Asian Americans, Native Hawaiians, and Pacific Islanders in California continue to experience hate
1 in 13 Asian Americans, Native Hawaiians, and Pacific Islanders in California said they experienced a COVID-related hate incident in the last year
UCLA CHPR Communications Team
Early in the pandemic, the country saw an increase in hate incidents targeting Asian American, Native Hawaiian, and Pacific Islander (AANHPI) communities. According to Stop AAPI Hate, nearly 11,500 hate incidents were reported to their center between March 19, 2020, and March 31, 2022. Today, new data released by the UCLA Center for Health Policy Research (CHPR) show that COVID-related hate incidents continue with about 1 in 13 — or 8% of — Asian Americans, Native Hawaiians, and Pacific Islanders in California said they experienced a COVID-related hate incident during the past year.
The Center’s California Health Interview Survey (CHIS) released estimates from the June–August 2022 CHIS Preliminary COVID-19 Estimates Dashboard, highlighting AANHPI communities’ experiences with COVID, including hate incidents, financial and work challenges, views of the government response to the pandemic, and the state of the country’s education system. Previously released CHIS data from July–September 2020 found that 7% of AANHPIs reported experiencing a COVID-related hate incident.
“More than 1 in 5 Asian American, Native Hawaiian, and Pacific Islander adults in California witnessed another AANHPI person being treated unfairly due to their race and/or ethnicity,” said Ninez A. Ponce, PhD, MPP, UCLA CHPR director and CHIS principal investigator. “That is why it is important this data is seen by policymakers who can take the appropriate actions to put an end to hate incidents across the state.”
CHIS also released estimates that offered insight into the financial and work struggles of the AANHPI community in California. Among adults who had financial difficulties due to the pandemic, more than half (52%) had trouble paying credit card bills and nearly half had trouble paying rent (48%) and utility bills (45%). AANHPIs also had difficulty paying for their insurance (31%), mortgage (29%), and car bills (20%).
Additional findings among AANHPIs, which can also be found in an infographic, include:
Poor internet or lack of computer leads to difficulties performing work
- 1 in 8 (12%) AANHPI adults had difficulty performing work due to poor internet or lack of computer.
Views on government during the pandemic
- 48% of AANHPI adults agree and 12% strongly agree that local government has done a good job managing the COVID-19 outbreak, while 7% disagree and 3% strongly disagree.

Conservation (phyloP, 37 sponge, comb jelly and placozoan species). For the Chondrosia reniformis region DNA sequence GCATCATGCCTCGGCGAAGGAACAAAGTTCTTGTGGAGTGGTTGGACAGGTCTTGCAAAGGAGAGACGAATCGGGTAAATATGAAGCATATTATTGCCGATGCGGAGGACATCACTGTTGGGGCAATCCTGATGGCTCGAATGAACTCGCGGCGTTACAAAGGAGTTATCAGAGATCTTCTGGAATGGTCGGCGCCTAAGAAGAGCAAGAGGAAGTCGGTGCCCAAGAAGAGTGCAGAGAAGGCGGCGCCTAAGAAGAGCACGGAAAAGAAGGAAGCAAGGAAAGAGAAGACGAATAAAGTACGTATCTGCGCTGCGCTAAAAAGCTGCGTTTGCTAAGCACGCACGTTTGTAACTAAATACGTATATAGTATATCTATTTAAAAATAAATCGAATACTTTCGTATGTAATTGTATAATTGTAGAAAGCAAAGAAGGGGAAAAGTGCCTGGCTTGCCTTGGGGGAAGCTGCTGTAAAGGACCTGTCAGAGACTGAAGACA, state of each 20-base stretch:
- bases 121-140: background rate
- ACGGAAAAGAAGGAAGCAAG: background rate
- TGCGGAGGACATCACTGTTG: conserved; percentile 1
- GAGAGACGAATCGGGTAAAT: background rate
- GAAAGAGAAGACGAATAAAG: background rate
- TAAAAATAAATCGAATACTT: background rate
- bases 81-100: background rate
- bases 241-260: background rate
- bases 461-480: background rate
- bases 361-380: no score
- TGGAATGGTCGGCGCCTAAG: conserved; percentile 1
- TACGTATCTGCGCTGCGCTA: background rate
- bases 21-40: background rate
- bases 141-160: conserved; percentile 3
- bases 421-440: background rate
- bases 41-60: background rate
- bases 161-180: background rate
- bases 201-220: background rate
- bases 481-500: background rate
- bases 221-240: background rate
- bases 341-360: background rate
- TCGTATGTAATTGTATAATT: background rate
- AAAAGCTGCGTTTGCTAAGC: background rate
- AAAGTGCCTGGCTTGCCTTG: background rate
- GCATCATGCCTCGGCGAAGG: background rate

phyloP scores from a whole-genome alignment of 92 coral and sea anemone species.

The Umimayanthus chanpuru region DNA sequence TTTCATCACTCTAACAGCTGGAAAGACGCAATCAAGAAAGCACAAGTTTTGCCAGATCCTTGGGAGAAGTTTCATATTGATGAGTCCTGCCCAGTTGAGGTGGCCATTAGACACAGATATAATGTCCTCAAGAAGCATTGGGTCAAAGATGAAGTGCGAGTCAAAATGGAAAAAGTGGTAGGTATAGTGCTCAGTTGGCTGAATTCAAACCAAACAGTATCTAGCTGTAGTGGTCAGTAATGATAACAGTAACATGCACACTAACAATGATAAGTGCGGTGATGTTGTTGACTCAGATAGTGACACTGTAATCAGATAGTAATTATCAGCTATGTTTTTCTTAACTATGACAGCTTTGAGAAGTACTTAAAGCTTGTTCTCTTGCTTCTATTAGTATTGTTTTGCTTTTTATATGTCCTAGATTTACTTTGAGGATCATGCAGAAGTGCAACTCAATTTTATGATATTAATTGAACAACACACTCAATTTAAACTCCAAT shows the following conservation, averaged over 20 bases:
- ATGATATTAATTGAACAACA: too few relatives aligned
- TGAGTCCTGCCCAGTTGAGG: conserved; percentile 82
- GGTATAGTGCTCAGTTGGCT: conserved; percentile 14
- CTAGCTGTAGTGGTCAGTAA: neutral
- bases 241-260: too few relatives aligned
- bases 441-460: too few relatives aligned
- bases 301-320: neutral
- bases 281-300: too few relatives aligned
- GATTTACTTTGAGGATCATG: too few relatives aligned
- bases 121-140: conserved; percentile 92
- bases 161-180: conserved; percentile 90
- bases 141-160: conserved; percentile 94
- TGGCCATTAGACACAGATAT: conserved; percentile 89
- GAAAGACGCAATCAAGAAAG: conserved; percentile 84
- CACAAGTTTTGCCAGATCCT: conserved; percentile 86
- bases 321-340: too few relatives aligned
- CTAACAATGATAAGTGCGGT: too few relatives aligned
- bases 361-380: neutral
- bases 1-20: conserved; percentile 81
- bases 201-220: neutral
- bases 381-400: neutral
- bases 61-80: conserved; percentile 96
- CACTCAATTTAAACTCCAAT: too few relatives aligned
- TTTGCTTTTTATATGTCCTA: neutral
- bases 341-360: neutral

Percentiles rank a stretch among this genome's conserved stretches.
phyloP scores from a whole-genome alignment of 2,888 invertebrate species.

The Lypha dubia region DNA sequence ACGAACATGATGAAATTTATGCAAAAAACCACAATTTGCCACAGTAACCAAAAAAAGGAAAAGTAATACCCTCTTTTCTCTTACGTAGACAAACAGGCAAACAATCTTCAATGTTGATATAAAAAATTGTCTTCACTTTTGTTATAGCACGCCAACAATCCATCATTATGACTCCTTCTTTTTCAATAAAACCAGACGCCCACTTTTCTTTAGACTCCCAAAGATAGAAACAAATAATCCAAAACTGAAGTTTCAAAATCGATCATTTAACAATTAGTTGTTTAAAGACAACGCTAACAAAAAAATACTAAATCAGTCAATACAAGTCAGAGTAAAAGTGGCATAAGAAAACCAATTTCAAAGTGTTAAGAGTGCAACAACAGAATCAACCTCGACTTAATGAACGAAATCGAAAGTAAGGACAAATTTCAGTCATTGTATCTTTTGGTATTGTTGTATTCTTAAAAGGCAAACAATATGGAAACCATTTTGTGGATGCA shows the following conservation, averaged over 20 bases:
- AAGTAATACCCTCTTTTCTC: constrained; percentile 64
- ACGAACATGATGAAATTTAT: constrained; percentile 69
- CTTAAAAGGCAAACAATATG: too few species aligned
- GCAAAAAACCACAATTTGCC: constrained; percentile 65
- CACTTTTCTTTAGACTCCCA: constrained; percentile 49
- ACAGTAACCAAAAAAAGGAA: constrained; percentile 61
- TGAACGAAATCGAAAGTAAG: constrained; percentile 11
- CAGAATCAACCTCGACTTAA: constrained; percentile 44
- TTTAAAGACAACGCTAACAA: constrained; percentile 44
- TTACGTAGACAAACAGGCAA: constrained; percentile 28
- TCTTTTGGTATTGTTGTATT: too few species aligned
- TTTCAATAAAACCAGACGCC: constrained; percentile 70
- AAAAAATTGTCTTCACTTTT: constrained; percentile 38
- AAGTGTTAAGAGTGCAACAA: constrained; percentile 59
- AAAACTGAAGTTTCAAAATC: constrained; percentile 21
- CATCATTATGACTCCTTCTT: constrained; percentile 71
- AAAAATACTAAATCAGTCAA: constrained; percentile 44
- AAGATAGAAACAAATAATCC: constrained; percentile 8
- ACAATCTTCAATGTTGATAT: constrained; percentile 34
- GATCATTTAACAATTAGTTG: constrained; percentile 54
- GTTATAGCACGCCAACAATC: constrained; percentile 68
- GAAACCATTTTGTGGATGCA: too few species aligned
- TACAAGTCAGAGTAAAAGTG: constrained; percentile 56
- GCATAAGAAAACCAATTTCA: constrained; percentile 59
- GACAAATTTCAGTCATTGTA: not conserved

- 36% of AANHPI adults agree and 9% strongly agree that the national government had done a good jobmanaging the COVID-19 outbreak, 30% neither agree nor disagree, 16% disagree, and 9% strongly disagree.
The CHIS Preliminary COVID-19 Estimates Dashboard also released early data from August 2022 CHIS, which features responses from all Californians. Findings include:
Mask wearing in California
- 28% of California adults reported “always” wearing a mask when leaving the house, while 19% say they “never” did.
- By location: 37% of California adults in the Greater Bay Area reported “always” wearing a mask when leaving the house, compared to 17% of California adults in the Northern/Sierra counties.
- By race and ethnicity: Nearly half (49%) of Asian Americans reported “always” wearing a mask when leaving the house, compared to 32% of Black or African Americans, 33% of Latinos, and 18% of white Californians who said they always wore a mask.
- By vaccination status: 39% of unvaccinated adults reported they never wore a mask when leaving their house in the past week, compared to 18% of fully vaccinated adults.
Personal and financial impacts of the pandemic
- About 1 in 9 (11%) California adults experienced financial difficulties with basic necessities, such as affording groceries, paying bills, tuition, etc.
- By race and ethnicity: Black or African American adults were twice as likely as white adults to experience financial difficulties with basic necessities — 20% vs. 9%.
- About 1 in 9 (11%) California adults experienced financial difficulties with paying rent or mortgage.
- By race and ethnicity: Latinx adults were twice as likely as white adults to experience financial difficulties with housing — 15% vs. 7%.
- By region: Adults living in the Bay Area were the least likely to experience financial difficulties with housing (5%), compared to adults living in Los Angeles County (12%), Northern/Sierra counties (13%), and the San Joaquin Valley (15%).
- Nearly 1 in 12 (8%) California adults lost their job due to layoffs, business closures, or market changes.